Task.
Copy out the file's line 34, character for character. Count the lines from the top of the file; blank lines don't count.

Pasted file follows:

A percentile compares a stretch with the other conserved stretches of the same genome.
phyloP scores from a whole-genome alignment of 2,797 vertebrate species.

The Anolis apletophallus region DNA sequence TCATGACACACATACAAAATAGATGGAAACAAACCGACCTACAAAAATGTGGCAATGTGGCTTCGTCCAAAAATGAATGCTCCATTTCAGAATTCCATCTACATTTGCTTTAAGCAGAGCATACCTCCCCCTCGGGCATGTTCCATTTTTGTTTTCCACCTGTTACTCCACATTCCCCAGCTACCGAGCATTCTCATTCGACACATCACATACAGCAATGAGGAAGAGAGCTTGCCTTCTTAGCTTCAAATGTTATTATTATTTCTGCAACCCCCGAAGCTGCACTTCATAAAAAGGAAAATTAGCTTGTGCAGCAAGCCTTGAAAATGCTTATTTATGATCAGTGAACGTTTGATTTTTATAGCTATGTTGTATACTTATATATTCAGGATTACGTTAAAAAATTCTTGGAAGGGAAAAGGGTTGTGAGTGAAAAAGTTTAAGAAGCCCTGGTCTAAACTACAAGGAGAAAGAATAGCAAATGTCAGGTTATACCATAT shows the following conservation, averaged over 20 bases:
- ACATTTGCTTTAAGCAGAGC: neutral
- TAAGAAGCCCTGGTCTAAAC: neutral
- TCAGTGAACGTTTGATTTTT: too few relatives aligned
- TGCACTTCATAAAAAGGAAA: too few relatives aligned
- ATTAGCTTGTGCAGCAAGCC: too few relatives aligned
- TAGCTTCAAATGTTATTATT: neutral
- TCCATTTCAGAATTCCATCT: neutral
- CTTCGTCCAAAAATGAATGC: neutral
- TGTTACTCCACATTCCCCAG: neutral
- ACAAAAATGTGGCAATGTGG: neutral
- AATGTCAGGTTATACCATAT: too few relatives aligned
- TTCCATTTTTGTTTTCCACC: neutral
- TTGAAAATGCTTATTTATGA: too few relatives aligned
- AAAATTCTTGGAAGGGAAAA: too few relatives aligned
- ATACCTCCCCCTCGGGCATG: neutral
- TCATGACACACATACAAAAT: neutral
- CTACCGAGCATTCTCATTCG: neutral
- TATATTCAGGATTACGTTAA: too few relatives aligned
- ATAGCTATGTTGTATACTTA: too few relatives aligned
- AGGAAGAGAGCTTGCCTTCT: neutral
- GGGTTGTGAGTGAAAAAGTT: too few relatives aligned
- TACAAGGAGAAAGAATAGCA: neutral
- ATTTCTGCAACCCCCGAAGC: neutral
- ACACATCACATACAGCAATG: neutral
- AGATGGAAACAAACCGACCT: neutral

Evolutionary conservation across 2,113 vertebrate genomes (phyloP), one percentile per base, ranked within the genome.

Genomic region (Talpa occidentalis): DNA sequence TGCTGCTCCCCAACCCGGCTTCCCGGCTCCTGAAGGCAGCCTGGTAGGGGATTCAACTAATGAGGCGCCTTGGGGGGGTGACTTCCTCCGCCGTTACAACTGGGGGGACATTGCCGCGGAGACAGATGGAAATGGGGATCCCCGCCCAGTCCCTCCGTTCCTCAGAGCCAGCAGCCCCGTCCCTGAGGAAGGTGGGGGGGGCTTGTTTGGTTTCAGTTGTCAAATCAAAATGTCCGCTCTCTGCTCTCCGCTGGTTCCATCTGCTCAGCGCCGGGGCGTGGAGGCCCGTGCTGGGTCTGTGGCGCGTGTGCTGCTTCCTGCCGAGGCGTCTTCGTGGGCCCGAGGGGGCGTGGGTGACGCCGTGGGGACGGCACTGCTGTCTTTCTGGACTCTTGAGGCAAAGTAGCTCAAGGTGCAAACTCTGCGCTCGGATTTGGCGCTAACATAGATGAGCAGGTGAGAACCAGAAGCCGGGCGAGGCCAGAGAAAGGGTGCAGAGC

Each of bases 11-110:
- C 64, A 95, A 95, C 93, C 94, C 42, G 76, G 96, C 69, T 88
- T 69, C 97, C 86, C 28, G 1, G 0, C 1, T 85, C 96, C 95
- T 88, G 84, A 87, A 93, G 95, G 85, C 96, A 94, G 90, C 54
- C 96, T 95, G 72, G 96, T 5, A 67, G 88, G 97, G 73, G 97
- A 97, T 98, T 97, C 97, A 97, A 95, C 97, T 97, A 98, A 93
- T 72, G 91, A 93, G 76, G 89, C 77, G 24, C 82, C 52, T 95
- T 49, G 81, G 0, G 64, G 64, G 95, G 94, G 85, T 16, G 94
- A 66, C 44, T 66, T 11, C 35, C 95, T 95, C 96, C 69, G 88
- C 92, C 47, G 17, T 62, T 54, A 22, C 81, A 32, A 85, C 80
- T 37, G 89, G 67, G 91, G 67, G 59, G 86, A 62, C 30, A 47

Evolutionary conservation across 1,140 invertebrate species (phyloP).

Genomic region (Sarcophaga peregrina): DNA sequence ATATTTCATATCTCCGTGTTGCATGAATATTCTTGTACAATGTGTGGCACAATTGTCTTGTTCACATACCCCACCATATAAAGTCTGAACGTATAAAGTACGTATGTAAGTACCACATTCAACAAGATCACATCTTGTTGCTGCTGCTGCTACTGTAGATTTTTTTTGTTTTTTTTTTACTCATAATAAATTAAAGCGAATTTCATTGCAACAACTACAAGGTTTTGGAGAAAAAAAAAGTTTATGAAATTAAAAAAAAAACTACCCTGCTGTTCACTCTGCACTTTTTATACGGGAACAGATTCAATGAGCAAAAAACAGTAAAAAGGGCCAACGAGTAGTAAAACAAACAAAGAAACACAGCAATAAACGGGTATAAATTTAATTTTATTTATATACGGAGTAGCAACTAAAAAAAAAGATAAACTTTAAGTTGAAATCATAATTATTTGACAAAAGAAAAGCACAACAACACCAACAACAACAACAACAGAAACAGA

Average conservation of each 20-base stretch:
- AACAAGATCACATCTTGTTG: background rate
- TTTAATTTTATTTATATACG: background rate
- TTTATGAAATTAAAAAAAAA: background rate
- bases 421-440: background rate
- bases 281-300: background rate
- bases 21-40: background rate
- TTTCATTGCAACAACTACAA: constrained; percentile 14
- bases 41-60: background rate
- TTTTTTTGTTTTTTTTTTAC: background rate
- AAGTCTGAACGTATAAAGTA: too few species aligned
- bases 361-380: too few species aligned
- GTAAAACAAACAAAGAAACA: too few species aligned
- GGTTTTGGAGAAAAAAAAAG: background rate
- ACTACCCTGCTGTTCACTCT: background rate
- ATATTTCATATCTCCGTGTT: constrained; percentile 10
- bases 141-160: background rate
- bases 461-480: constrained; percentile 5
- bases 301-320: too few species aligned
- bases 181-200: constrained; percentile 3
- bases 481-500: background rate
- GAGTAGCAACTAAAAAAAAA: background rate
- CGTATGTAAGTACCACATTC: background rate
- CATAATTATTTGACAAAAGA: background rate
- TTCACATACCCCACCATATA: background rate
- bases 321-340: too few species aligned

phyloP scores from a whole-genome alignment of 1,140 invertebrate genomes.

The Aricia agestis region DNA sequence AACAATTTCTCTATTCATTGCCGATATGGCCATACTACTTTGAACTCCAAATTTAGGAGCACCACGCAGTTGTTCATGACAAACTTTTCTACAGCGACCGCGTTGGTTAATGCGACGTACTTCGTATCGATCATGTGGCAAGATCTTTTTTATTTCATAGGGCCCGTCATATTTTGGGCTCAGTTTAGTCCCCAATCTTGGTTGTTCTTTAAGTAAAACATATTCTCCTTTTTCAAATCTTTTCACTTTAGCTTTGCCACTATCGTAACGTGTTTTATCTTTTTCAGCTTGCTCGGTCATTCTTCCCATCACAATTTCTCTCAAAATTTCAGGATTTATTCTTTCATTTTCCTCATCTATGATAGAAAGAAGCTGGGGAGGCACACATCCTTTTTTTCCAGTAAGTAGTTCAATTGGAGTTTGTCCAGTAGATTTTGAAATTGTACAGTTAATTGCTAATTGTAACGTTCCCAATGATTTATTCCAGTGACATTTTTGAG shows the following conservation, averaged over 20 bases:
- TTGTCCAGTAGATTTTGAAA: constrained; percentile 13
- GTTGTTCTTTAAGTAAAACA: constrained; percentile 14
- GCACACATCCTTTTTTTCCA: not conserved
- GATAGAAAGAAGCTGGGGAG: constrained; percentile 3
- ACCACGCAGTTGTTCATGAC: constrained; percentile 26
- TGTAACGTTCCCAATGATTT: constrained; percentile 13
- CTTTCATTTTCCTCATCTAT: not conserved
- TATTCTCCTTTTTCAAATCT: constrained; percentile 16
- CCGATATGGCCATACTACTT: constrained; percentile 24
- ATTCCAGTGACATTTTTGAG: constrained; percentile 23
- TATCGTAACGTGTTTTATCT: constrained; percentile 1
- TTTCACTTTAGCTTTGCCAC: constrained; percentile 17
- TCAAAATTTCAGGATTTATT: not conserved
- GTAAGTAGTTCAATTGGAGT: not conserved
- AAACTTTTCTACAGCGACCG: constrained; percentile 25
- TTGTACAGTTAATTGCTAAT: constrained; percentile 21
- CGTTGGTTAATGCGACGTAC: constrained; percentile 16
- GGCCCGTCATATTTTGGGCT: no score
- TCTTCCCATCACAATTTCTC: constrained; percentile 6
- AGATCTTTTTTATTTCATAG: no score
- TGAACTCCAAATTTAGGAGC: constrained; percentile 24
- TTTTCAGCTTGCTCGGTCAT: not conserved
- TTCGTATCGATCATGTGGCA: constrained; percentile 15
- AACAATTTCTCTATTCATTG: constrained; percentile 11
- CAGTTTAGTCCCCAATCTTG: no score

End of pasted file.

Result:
- T 88, G 84, A 87, A 93, G 95, G 85, C 96, A 94, G 90, C 54